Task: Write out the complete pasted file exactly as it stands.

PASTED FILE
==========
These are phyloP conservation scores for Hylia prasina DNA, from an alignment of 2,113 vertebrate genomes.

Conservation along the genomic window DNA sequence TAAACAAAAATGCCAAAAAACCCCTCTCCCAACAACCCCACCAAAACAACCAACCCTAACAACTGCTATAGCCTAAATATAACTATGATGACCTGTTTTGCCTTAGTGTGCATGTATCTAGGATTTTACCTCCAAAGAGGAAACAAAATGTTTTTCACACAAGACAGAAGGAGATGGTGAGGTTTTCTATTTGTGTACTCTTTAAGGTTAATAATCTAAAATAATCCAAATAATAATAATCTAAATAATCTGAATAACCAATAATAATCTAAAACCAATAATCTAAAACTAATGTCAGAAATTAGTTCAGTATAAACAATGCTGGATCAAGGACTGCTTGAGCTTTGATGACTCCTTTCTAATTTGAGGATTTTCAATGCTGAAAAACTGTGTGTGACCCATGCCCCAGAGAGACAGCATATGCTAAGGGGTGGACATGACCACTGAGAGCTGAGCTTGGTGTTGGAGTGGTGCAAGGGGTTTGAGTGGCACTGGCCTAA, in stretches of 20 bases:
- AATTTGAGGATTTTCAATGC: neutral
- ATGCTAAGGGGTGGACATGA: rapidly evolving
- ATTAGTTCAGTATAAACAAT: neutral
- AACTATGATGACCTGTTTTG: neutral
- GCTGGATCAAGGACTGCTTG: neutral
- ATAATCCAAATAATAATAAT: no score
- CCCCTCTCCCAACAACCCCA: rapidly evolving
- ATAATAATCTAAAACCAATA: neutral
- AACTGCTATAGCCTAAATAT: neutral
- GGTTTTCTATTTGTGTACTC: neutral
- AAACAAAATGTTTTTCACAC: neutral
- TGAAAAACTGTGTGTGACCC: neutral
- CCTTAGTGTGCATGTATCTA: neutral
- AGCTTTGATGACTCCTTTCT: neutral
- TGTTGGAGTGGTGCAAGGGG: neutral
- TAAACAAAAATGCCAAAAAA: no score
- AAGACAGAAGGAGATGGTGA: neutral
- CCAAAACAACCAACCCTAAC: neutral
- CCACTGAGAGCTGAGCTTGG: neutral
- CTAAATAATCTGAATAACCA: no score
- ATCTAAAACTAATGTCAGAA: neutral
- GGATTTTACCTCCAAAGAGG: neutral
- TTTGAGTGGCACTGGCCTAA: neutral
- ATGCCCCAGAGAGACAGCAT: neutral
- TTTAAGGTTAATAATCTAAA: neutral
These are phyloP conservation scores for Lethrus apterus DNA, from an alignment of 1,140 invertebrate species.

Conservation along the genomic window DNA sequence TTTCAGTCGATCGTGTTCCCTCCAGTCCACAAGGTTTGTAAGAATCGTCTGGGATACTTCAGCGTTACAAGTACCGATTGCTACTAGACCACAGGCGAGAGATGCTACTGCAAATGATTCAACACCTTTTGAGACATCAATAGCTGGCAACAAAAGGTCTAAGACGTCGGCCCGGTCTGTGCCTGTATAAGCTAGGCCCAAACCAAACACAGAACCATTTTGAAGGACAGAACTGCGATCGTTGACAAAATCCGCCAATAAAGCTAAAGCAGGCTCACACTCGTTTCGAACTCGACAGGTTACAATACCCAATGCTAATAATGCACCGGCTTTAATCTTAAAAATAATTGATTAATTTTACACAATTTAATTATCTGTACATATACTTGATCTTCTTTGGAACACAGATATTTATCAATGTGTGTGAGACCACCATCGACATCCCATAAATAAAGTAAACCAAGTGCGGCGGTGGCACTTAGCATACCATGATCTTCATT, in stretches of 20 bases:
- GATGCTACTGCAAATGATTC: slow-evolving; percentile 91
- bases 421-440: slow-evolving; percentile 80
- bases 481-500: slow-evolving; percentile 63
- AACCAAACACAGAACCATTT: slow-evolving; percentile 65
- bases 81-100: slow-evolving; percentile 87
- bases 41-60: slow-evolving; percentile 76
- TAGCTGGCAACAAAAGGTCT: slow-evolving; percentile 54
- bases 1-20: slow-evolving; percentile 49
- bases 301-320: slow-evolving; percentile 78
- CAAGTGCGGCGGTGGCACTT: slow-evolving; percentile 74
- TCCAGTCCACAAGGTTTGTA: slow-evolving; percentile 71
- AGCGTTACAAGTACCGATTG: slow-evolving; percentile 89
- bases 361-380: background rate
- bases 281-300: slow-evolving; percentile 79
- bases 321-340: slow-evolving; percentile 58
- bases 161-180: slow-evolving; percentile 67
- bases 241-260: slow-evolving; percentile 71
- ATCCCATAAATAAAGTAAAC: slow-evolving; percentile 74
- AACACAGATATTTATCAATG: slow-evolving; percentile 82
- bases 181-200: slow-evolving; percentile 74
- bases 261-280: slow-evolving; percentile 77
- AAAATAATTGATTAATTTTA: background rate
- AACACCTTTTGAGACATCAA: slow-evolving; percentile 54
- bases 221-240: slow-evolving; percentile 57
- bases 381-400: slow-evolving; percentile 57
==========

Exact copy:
These are phyloP conservation scores for Hylia prasina DNA, from an alignment of 2,113 vertebrate genomes.

Conservation along the genomic window DNA sequence TAAACAAAAATGCCAAAAAACCCCTCTCCCAACAACCCCACCAAAACAACCAACCCTAACAACTGCTATAGCCTAAATATAACTATGATGACCTGTTTTGCCTTAGTGTGCATGTATCTAGGATTTTACCTCCAAAGAGGAAACAAAATGTTTTTCACACAAGACAGAAGGAGATGGTGAGGTTTTCTATTTGTGTACTCTTTAAGGTTAATAATCTAAAATAATCCAAATAATAATAATCTAAATAATCTGAATAACCAATAATAATCTAAAACCAATAATCTAAAACTAATGTCAGAAATTAGTTCAGTATAAACAATGCTGGATCAAGGACTGCTTGAGCTTTGATGACTCCTTTCTAATTTGAGGATTTTCAATGCTGAAAAACTGTGTGTGACCCATGCCCCAGAGAGACAGCATATGCTAAGGGGTGGACATGACCACTGAGAGCTGAGCTTGGTGTTGGAGTGGTGCAAGGGGTTTGAGTGGCACTGGCCTAA, in stretches of 20 bases:
- AATTTGAGGATTTTCAATGC: neutral
- ATGCTAAGGGGTGGACATGA: rapidly evolving
- ATTAGTTCAGTATAAACAAT: neutral
- AACTATGATGACCTGTTTTG: neutral
- GCTGGATCAAGGACTGCTTG: neutral
- ATAATCCAAATAATAATAAT: no score
- CCCCTCTCCCAACAACCCCA: rapidly evolving
- ATAATAATCTAAAACCAATA: neutral
- AACTGCTATAGCCTAAATAT: neutral
- GGTTTTCTATTTGTGTACTC: neutral
- AAACAAAATGTTTTTCACAC: neutral
- TGAAAAACTGTGTGTGACCC: neutral
- CCTTAGTGTGCATGTATCTA: neutral
- AGCTTTGATGACTCCTTTCT: neutral
- TGTTGGAGTGGTGCAAGGGG: neutral
- TAAACAAAAATGCCAAAAAA: no score
- AAGACAGAAGGAGATGGTGA: neutral
- CCAAAACAACCAACCCTAAC: neutral
- CCACTGAGAGCTGAGCTTGG: neutral
- CTAAATAATCTGAATAACCA: no score
- ATCTAAAACTAATGTCAGAA: neutral
- GGATTTTACCTCCAAAGAGG: neutral
- TTTGAGTGGCACTGGCCTAA: neutral
- ATGCCCCAGAGAGACAGCAT: neutral
- TTTAAGGTTAATAATCTAAA: neutral
These are phyloP conservation scores for Lethrus apterus DNA, from an alignment of 1,140 invertebrate species.

Conservation along the genomic window DNA sequence TTTCAGTCGATCGTGTTCCCTCCAGTCCACAAGGTTTGTAAGAATCGTCTGGGATACTTCAGCGTTACAAGTACCGATTGCTACTAGACCACAGGCGAGAGATGCTACTGCAAATGATTCAACACCTTTTGAGACATCAATAGCTGGCAACAAAAGGTCTAAGACGTCGGCCCGGTCTGTGCCTGTATAAGCTAGGCCCAAACCAAACACAGAACCATTTTGAAGGACAGAACTGCGATCGTTGACAAAATCCGCCAATAAAGCTAAAGCAGGCTCACACTCGTTTCGAACTCGACAGGTTACAATACCCAATGCTAATAATGCACCGGCTTTAATCTTAAAAATAATTGATTAATTTTACACAATTTAATTATCTGTACATATACTTGATCTTCTTTGGAACACAGATATTTATCAATGTGTGTGAGACCACCATCGACATCCCATAAATAAAGTAAACCAAGTGCGGCGGTGGCACTTAGCATACCATGATCTTCATT, in stretches of 20 bases:
- GATGCTACTGCAAATGATTC: slow-evolving; percentile 91
- bases 421-440: slow-evolving; percentile 80
- bases 481-500: slow-evolving; percentile 63
- AACCAAACACAGAACCATTT: slow-evolving; percentile 65
- bases 81-100: slow-evolving; percentile 87
- bases 41-60: slow-evolving; percentile 76
- TAGCTGGCAACAAAAGGTCT: slow-evolving; percentile 54
- bases 1-20: slow-evolving; percentile 49
- bases 301-320: slow-evolving; percentile 78
- CAAGTGCGGCGGTGGCACTT: slow-evolving; percentile 74
- TCCAGTCCACAAGGTTTGTA: slow-evolving; percentile 71
- AGCGTTACAAGTACCGATTG: slow-evolving; percentile 89
- bases 361-380: background rate
- bases 281-300: slow-evolving; percentile 79
- bases 321-340: slow-evolving; percentile 58
- bases 161-180: slow-evolving; percentile 67
- bases 241-260: slow-evolving; percentile 71
- ATCCCATAAATAAAGTAAAC: slow-evolving; percentile 74
- AACACAGATATTTATCAATG: slow-evolving; percentile 82
- bases 181-200: slow-evolving; percentile 74
- bases 261-280: slow-evolving; percentile 77
- AAAATAATTGATTAATTTTA: background rate
- AACACCTTTTGAGACATCAA: slow-evolving; percentile 54
- bases 221-240: slow-evolving; percentile 57
- bases 381-400: slow-evolving; percentile 57